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If you have information on local railroads, photographs or railroad documents, or you feel a mistake has been made or information omitted from an article, email me at This site would not be possible without your help and support. Thank you! – Derek R. Whaley

Friday, September 13, 2013

Hotel Ben Lomond Trestle (SLR Trestle #1)

Along the Felton & Pescadero Railroad, originally operated by the South Pacific Coast and later by the Southern Pacific Railroad, there were seven points where the right-of-way crossed the San Lorenzo River. San Lorenzo River Trestle #1, heading north from Felton, was just west of Ben Lomond beside the Hotel Ben Lomond and just north of the confluence of Marshall Creek and the river. At least two trestles were built on or around this location since the original narrow-gauged trestle would have been replaced in the early 1900s to support broad-gauged trains.

Postcard showing the entrance to Hotel Ben Lomond along the railroad right-of-way, unknown date.
Only one extant image has been found thus far of this trestle, but it is an interesting trestle to be sure. Beginning from just behind the hotel, the trestle entered a long wooden causeway supported by multiple rows of pilings. A single solid cement or wooden base foundation, shorter than most, sat beside the river at the end of this causeway to support the portion of the trestle that crossed the river. Interestingly, at least for some of its history, probably the broad-gauged portion, the trestle was enclosed in a custom-built channel. The photograph below shows this. The purpose of this strange box is unknown, though it could have been to reduce the amount of debris kicked into the river in an area that was quite clearly used as a swimming hole by hotel patrons.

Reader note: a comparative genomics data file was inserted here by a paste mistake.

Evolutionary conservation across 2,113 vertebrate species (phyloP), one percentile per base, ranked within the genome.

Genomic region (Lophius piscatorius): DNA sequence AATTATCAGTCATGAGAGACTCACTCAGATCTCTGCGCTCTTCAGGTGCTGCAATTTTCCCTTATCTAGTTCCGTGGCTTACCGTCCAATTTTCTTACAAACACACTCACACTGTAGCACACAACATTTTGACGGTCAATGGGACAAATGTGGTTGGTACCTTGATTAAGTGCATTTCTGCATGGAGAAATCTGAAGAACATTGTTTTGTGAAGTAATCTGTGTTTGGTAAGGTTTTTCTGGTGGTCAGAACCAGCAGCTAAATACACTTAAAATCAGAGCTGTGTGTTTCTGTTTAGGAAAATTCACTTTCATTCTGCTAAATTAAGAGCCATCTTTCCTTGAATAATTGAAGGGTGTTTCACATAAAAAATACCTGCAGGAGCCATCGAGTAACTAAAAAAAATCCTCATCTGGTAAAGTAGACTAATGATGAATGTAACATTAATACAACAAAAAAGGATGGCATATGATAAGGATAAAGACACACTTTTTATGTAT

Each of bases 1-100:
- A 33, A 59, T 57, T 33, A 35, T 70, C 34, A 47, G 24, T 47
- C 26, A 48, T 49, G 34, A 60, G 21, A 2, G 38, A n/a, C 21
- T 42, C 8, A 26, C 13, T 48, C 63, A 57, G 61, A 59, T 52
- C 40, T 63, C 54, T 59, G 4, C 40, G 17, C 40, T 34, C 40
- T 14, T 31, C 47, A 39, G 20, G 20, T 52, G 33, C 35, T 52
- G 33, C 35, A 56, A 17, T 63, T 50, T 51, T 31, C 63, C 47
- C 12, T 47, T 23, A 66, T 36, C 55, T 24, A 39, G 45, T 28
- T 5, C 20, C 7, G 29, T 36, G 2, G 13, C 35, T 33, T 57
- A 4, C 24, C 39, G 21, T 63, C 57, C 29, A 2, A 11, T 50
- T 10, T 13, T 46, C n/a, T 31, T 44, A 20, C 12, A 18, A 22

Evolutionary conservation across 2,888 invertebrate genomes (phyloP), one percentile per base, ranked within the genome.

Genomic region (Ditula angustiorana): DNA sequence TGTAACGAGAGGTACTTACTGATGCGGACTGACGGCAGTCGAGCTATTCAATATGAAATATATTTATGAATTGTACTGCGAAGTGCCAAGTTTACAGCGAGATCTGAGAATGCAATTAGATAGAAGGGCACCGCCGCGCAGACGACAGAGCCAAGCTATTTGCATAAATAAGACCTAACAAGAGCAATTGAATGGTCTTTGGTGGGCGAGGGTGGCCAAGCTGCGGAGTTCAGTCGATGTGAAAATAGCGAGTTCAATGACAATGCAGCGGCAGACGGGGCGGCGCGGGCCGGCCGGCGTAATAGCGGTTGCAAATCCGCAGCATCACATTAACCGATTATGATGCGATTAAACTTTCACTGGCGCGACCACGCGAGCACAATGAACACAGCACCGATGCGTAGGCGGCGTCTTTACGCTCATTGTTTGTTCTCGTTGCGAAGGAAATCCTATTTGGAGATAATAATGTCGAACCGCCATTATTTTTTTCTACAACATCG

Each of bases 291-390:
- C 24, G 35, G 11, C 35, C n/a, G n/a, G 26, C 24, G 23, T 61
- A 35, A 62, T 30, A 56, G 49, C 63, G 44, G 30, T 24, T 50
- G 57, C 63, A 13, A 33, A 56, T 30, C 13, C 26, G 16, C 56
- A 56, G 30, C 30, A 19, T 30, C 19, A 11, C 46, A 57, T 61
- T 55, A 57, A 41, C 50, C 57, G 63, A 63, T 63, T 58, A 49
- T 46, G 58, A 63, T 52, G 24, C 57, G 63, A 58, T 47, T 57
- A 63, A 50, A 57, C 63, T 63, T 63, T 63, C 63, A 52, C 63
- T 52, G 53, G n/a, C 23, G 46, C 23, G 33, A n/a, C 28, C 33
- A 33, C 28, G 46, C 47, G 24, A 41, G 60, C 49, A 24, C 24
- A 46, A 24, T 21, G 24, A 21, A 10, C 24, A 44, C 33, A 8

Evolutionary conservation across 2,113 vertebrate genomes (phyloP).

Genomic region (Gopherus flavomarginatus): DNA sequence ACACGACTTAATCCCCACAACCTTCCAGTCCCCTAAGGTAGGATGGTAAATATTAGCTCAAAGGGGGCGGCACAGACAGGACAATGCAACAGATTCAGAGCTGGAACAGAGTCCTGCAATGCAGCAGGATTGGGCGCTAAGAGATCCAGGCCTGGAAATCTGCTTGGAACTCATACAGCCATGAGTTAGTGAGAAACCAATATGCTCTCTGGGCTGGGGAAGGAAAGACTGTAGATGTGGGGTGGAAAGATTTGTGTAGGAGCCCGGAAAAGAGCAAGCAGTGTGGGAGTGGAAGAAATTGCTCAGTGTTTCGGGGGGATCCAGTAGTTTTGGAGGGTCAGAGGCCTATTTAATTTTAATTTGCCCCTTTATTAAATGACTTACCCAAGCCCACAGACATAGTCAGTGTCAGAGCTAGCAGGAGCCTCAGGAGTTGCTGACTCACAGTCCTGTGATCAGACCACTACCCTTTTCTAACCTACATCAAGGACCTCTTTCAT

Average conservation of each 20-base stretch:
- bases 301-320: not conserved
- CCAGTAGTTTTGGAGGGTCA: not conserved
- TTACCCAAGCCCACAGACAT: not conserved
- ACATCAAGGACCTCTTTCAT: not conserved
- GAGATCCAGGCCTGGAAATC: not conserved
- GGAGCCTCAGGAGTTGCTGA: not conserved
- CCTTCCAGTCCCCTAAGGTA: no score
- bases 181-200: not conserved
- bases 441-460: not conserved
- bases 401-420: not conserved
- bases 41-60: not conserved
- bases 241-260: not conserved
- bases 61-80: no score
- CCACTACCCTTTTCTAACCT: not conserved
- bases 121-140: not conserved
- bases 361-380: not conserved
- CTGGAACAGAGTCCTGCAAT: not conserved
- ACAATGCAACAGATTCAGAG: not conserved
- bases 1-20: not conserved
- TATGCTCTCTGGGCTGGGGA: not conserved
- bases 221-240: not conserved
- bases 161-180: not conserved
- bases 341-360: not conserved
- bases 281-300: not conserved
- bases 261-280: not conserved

Postcard of the Hotel Ben Lomond Trestle east of Ben Lomond looking south, unknown date. (Courtesy Valley Press)
Hotel Ben Lomond Trestle looking north from the swimming hole. (Courtesy Craig Polson)
This trestle today is located behind the parking lot of the Tyrolian Inn, though some bushwacking and/or trespassing is involved in reaching the site. The trestle itself is entirely gone and even the cement pillar seems to have disappeared, though it may have become buried in silt collected on the side of the river. The cement support wall on the northern side of the trestle is still intact and currently being used to support the foundation of a home built on the right-of-way. The bases of four pilings can still be seen in front of this cement wall. If similar pilings exist on the east bank of the river, they have long since been buried.

The west bank of the trestle showing the cement and stone wall with four sawed-off pilings at its base.

1 comment:

  1. More photos of a trestle I never saw the looks of
    when it was in operation! Great work digging up
    these photos! You certainly keep busy researching
    these gems!